Northeast Rut Report: Action on the Rise in New York
Matt Ross, certification programs manager for the Quality Deer Management Association, filed this report from eastern New York’s Hudson River...
Matt Ross, certification programs manager for the Quality Deer Management Association, filed this report from eastern New York’s Hudson River Valley: “Our apple crop is basically zero (last year was a bumper crop), and acorns are spotty. The red oak acorns hit the ground earlier than normal and deer hit them quickly. Up until this week deer have still had plenty of forage options, so narrowing down on one food source has been tough.
“The only key green woody browse available right now are briars and bush honeysuckle. The dryness of the region has been an influence as well, in terms of leaf cover/loss for some species. For example, apple trees lost their leaves about four weeks ago. Cool-season food plots (oats, clover, chicory, and brassicas) seem to be the most attractive right now. On the agriculture side, any standing corn that’s left is being hit pretty hard, but mostly in the cover of darkness.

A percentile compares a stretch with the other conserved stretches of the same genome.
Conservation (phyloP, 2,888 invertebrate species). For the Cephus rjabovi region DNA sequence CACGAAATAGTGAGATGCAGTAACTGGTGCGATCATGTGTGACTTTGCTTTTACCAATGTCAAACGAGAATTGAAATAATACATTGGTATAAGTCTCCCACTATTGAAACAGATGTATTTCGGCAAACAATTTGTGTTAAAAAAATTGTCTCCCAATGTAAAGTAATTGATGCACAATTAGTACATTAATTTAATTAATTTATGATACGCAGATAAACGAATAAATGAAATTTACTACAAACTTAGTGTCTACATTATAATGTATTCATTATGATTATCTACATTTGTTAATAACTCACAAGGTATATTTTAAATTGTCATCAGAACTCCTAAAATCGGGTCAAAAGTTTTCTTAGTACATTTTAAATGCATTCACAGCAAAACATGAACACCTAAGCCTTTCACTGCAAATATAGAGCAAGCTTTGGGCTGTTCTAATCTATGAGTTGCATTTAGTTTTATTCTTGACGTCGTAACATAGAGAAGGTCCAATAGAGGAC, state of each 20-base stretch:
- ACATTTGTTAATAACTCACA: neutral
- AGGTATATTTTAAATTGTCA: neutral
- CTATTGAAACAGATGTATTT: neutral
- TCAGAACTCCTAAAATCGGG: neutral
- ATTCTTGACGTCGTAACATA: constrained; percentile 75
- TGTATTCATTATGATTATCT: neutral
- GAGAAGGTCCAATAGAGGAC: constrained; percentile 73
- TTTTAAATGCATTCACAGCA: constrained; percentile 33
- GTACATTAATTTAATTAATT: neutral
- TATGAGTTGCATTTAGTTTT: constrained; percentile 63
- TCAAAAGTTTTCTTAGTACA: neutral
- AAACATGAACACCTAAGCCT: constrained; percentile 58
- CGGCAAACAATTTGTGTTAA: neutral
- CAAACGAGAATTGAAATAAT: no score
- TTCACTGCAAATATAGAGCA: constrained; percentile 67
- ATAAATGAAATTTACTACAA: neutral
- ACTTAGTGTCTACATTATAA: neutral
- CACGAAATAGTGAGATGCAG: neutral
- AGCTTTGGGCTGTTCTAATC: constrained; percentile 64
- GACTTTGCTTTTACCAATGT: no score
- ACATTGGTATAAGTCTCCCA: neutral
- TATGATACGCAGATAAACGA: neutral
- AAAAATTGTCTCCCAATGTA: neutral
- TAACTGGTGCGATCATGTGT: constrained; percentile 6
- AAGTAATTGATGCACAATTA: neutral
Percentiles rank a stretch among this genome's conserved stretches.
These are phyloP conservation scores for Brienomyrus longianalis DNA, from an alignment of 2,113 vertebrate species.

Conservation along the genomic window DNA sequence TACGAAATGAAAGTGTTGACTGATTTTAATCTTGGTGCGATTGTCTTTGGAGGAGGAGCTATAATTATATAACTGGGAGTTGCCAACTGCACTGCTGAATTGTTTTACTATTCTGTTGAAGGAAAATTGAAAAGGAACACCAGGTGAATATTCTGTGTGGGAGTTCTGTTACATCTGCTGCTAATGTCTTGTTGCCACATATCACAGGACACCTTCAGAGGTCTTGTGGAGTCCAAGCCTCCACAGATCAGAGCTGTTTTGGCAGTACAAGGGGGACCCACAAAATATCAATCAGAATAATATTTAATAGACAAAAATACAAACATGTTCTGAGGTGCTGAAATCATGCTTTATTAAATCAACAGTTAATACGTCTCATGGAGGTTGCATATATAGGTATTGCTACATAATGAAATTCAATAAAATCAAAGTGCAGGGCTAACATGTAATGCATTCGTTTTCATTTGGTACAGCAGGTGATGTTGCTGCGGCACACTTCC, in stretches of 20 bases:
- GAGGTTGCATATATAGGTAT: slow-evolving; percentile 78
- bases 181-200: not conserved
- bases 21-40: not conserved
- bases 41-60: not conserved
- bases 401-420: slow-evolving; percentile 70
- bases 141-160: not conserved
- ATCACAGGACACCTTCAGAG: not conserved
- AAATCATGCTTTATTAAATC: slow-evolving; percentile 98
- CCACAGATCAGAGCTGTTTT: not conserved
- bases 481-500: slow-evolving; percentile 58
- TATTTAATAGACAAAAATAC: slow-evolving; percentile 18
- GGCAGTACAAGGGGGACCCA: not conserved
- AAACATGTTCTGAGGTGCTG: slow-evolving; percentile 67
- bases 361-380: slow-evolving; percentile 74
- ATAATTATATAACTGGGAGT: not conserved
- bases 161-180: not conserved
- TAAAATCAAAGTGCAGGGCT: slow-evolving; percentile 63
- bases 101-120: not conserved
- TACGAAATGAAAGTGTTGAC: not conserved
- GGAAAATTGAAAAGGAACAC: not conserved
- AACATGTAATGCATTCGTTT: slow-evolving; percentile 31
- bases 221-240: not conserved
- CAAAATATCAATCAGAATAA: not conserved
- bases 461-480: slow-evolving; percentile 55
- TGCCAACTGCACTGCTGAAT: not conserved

“It’s been mild for the first three weeks of October, with temps dropping just recently; we have had just one or two frosts so far. I’m just starting to see buck sign show up, but it was limited entering this last week of October After this past cold front went through and the last big burst of leaf litter came down, scrapes opened up big time.
“Rut activity has likewise been pretty limited until recently. I’ve mostly seen sparring, but I did observe a buck bumping some does on October 24. That same buck sparred with another buck for 15 minutes. There was a stint in early October where a few hunting partners saw lone fawns, but I’m confident that wasn’t rut-related. Things should really start to pick up this week, and bucks should become more vulnerable to calling and antler rattling as we near Halloween.”